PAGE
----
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# 400-metre Control Tests

Testing and measurement are the means of collecting information upon which subsequent performance evaluations and decisions are made but in the analysis, we need to bear in mind the factors that may influence the results.

### Objective

The objective of this test is to monitor the speed, speed endurance of a 400-metre athlete.

### Required Resources

To undertake this test, you will require:

• 400-metre track
• Cones
• Stopwatch
• Assistant

### How to conduct the test

This test requires the athlete to undertake a series of sprints, with recovery, over 150-metres, 300-metres and 600-metres.

• The athlete warms up for 10-minutes
• The assistant marks the 150-metres, 300 metres, and 600 metres sections on the track with cones
• The assistant gives the command "GO” and starts the stopwatch
• The athlete sprints the 150-metres section as fast as possible
• The assistant stops the stopwatch when the athlete's torso crosses the finishing line and records the time
• The athlete has a 15-minute recovery
• The assistant gives the command "GO” and starts the stopwatch
• The athlete sprints the 300-metre section as fast as possible
• The assistant stops the stopwatch when the athlete's torso crosses the finishing line and records the time
• The athlete has a 15-minute recovery
• The assistant gives the command "GO” and starts the stopwatch
• The athlete sprints the 600-metre section as fast as possible
• The assistant stops the stopwatch when the athlete's torso crosses the finishing line and records the time

### Assessment

I have been unable to locate any normative data for this test.

For an assessment of the test results enter the athlete's times for 150 metres, 300 metres, 600 metres and then select the 'Calculate' button.

 150 metres secs 300 metres secs 600 metres secs Speed Endurance Index Target Value Strength & General Endurance Index Target Value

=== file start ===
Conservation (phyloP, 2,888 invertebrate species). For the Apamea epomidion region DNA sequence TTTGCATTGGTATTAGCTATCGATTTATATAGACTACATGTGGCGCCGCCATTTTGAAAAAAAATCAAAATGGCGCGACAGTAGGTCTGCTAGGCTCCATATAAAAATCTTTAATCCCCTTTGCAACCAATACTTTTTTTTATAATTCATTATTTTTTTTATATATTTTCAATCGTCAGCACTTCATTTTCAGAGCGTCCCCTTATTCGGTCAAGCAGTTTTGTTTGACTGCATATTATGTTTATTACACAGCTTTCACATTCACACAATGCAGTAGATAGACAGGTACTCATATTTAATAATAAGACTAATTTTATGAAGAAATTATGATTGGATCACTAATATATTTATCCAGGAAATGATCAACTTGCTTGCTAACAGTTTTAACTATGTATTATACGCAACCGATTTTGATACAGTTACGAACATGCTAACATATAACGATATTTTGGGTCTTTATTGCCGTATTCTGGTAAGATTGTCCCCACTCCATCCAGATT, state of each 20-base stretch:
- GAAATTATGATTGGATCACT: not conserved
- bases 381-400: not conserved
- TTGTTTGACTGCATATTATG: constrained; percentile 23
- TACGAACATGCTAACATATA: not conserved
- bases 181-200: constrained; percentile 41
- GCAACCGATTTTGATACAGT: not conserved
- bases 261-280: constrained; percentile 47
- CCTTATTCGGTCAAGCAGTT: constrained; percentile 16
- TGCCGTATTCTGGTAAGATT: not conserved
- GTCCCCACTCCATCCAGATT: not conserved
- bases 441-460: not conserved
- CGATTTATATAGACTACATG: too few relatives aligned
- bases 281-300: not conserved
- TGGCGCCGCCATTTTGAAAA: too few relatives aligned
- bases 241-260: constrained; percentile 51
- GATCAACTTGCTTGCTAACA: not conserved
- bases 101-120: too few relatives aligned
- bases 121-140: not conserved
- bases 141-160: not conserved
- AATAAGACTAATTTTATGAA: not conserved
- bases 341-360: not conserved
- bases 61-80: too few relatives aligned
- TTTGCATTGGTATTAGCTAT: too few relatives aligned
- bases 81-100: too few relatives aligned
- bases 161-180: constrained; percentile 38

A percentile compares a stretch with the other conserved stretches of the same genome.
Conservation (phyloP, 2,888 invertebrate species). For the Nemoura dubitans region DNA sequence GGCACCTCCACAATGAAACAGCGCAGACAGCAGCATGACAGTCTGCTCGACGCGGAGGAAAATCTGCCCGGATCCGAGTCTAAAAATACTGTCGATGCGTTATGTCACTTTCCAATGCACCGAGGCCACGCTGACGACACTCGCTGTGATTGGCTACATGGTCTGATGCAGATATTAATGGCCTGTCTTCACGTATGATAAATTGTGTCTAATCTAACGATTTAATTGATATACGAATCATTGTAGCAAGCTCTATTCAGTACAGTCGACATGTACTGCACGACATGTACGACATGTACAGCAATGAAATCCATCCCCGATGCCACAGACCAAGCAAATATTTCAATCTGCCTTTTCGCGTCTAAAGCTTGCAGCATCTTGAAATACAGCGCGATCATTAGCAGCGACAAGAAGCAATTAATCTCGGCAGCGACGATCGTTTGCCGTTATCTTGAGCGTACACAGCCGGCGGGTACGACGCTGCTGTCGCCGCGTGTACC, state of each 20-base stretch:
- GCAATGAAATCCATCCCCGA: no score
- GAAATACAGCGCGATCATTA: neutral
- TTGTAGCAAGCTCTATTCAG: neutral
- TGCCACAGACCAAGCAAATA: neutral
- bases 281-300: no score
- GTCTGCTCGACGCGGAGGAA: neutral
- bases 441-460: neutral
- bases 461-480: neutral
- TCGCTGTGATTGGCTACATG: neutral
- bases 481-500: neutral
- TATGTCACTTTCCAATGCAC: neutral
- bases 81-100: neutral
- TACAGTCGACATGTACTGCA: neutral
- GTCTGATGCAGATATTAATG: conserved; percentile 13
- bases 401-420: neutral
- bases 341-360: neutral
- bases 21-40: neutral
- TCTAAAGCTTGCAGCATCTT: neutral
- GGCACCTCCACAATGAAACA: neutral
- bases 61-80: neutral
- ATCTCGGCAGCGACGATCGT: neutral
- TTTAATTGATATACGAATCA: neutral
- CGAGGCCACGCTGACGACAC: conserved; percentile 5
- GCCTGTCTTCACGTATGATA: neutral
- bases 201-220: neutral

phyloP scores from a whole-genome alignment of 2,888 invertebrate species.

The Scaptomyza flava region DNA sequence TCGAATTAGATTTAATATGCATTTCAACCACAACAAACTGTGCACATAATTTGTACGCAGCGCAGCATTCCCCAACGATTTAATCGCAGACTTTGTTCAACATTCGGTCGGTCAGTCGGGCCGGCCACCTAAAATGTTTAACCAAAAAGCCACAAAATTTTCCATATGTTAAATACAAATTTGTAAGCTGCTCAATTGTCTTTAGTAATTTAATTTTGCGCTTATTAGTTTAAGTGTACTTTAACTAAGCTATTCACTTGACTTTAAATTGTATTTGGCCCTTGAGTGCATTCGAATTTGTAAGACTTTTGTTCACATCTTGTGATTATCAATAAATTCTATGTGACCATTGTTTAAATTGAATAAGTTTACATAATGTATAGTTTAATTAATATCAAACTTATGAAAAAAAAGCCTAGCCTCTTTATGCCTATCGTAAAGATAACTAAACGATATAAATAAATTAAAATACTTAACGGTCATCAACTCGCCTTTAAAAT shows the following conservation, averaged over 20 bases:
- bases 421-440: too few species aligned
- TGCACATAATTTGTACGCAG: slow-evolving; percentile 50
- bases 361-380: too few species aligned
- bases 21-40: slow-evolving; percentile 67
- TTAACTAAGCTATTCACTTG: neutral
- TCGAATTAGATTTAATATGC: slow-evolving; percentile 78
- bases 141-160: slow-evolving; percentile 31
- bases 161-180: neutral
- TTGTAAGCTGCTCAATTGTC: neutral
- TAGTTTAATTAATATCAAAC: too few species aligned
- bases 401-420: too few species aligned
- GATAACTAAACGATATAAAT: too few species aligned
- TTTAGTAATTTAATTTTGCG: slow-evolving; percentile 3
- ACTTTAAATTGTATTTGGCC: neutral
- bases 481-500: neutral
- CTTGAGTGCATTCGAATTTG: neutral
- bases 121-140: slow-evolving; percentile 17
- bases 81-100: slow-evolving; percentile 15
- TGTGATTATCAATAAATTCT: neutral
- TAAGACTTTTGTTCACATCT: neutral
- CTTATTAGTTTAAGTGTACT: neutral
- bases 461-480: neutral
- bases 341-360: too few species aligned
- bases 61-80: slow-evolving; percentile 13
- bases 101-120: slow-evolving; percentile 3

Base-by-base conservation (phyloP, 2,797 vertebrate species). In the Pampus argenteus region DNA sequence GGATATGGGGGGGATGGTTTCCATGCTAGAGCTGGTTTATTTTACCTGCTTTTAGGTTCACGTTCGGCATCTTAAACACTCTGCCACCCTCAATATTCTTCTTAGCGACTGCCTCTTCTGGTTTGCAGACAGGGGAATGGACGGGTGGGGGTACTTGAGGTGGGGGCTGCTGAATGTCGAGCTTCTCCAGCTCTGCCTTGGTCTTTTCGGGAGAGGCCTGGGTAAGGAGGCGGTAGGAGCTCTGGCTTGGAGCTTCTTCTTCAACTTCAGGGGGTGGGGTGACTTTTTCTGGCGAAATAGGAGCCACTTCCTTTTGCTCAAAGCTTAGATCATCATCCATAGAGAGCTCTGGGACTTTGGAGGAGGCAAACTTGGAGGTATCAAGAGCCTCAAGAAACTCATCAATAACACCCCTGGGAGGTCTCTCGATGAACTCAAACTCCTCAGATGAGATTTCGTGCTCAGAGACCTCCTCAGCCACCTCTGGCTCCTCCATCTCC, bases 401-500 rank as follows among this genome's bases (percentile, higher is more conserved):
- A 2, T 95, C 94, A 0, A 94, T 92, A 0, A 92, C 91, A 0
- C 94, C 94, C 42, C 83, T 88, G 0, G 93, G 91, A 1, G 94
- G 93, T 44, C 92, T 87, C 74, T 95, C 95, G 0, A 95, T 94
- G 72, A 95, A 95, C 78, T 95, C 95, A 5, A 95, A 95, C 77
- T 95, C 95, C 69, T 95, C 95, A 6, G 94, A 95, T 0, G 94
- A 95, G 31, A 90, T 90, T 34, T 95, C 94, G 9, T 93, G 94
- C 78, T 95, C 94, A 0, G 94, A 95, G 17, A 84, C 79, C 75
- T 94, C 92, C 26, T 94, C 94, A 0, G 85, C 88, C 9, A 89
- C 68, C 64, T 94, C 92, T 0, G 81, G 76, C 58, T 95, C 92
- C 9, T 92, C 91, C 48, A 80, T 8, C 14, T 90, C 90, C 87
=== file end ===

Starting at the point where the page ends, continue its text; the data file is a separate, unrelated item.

Calculations are based on Dick (1987)[1] table of controls for 100/200m/400m athletes.

### Speed Endurance Index

If the athlete's speed endurance index is greater than the target index value and provided the 150-metre time is in line with training targets, then more speed endurance work (lactic anaerobic) is indicated.

### Strength & General Endurance Index

If the athlete's strength & general endurance index is greater than the target index value and provided the 300-metre time is in line with training targets, then more strength and general endurance work (aerobic) is indicated.

### Predicted times for the 400m control tests

The following calculator will predict the times for each of the control tests based on the athlete's target 400-metre time. Enter the Athlete's target 400-metre Time and then select the Calculate button.

 Athlete's target 400-metre time is seconds 150-metres secs 300-metres secs 600-metres secs

Calculations are based on Dick (1987)[1] table of controls for 100/200m/400m athletes.

### Analysis

Analysis of the test result is by comparing it with the athlete's previous results for this test. It is expected that, with appropriate training between each test, the analysis would indicate an improvement in the athlete's 400-metre speed and speed endurance.

### Target Group

This test is suitable for sprinters but not for individuals where the test would be contraindicated.

### Reliability

Test reliability refers to the degree to which a test is consistent and stable in measuring what it is intended to measure. Reliability will depend upon how strict the test is conducted and the individual's level of motivation to perform the test. The following link provides a variety of factors that may influence the results and therefore the test reliability.

### Validity

Test validity refers to the degree to which the test actually measures what it claims to measure and the extent to which inferences, conclusions, and decisions made on the basis of test scores are appropriate and meaningful. This test provides a means to monitor the effect of training on the athlete's physical development.

• Minimal equipment required
• Simple to set up and conduct
• The test can be administered by the athlete

• Specific facilities required
• Assistant required to administer the test

### References

1. DICK, F. (1987) Sprints and Relays. 5th ed. London: BAAB, p. 22-23

### Related References

The following references provide additional information on this topic:

• GOLDFINCH, J. et al. (1988) Induced metabolic alkalosis and its effects on 400-m racing time. European journal of applied physiology and occupational physiology, 57 (1), p. 45-48